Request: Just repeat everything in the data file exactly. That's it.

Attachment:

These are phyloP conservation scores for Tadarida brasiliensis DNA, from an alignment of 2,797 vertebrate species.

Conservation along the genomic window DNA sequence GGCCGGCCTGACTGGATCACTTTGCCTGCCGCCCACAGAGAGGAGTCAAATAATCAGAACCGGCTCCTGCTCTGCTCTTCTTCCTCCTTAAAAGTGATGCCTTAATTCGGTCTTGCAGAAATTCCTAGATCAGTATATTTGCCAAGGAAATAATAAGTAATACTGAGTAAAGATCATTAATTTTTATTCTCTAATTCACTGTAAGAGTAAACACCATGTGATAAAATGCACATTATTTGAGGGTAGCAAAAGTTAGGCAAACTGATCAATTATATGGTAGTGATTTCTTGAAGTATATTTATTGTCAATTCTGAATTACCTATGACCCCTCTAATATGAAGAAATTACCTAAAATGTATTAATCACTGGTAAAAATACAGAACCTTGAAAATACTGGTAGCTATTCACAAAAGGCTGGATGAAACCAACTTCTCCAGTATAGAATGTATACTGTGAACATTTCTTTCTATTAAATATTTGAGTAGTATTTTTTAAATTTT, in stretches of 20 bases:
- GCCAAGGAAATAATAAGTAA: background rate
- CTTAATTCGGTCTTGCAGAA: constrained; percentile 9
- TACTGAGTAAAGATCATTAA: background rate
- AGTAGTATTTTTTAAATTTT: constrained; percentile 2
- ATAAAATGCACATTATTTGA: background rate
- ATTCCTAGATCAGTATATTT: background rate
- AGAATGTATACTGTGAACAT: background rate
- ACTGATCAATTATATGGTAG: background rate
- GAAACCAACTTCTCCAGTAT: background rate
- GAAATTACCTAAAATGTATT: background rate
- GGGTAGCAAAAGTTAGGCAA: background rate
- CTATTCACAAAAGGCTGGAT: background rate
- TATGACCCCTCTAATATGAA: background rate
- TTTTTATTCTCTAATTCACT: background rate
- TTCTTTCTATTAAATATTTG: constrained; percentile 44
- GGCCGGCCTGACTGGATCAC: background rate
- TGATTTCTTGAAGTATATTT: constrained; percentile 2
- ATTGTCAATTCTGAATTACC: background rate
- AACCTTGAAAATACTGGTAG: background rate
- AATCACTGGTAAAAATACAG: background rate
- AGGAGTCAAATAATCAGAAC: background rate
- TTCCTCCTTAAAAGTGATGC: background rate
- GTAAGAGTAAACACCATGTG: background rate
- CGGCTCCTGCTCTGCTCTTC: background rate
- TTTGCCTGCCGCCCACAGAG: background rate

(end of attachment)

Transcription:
These are phyloP conservation scores for Tadarida brasiliensis DNA, from an alignment of 2,797 vertebrate species.

Conservation along the genomic window DNA sequence GGCCGGCCTGACTGGATCACTTTGCCTGCCGCCCACAGAGAGGAGTCAAATAATCAGAACCGGCTCCTGCTCTGCTCTTCTTCCTCCTTAAAAGTGATGCCTTAATTCGGTCTTGCAGAAATTCCTAGATCAGTATATTTGCCAAGGAAATAATAAGTAATACTGAGTAAAGATCATTAATTTTTATTCTCTAATTCACTGTAAGAGTAAACACCATGTGATAAAATGCACATTATTTGAGGGTAGCAAAAGTTAGGCAAACTGATCAATTATATGGTAGTGATTTCTTGAAGTATATTTATTGTCAATTCTGAATTACCTATGACCCCTCTAATATGAAGAAATTACCTAAAATGTATTAATCACTGGTAAAAATACAGAACCTTGAAAATACTGGTAGCTATTCACAAAAGGCTGGATGAAACCAACTTCTCCAGTATAGAATGTATACTGTGAACATTTCTTTCTATTAAATATTTGAGTAGTATTTTTTAAATTTT, in stretches of 20 bases:
- GCCAAGGAAATAATAAGTAA: background rate
- CTTAATTCGGTCTTGCAGAA: constrained; percentile 9
- TACTGAGTAAAGATCATTAA: background rate
- AGTAGTATTTTTTAAATTTT: constrained; percentile 2
- ATAAAATGCACATTATTTGA: background rate
- ATTCCTAGATCAGTATATTT: background rate
- AGAATGTATACTGTGAACAT: background rate
- ACTGATCAATTATATGGTAG: background rate
- GAAACCAACTTCTCCAGTAT: background rate
- GAAATTACCTAAAATGTATT: background rate
- GGGTAGCAAAAGTTAGGCAA: background rate
- CTATTCACAAAAGGCTGGAT: background rate
- TATGACCCCTCTAATATGAA: background rate
- TTTTTATTCTCTAATTCACT: background rate
- TTCTTTCTATTAAATATTTG: constrained; percentile 44
- GGCCGGCCTGACTGGATCAC: background rate
- TGATTTCTTGAAGTATATTT: constrained; percentile 2
- ATTGTCAATTCTGAATTACC: background rate
- AACCTTGAAAATACTGGTAG: background rate
- AATCACTGGTAAAAATACAG: background rate
- AGGAGTCAAATAATCAGAAC: background rate
- TTCCTCCTTAAAAGTGATGC: background rate
- GTAAGAGTAAACACCATGTG: background rate
- CGGCTCCTGCTCTGCTCTTC: background rate
- TTTGCCTGCCGCCCACAGAG: background rate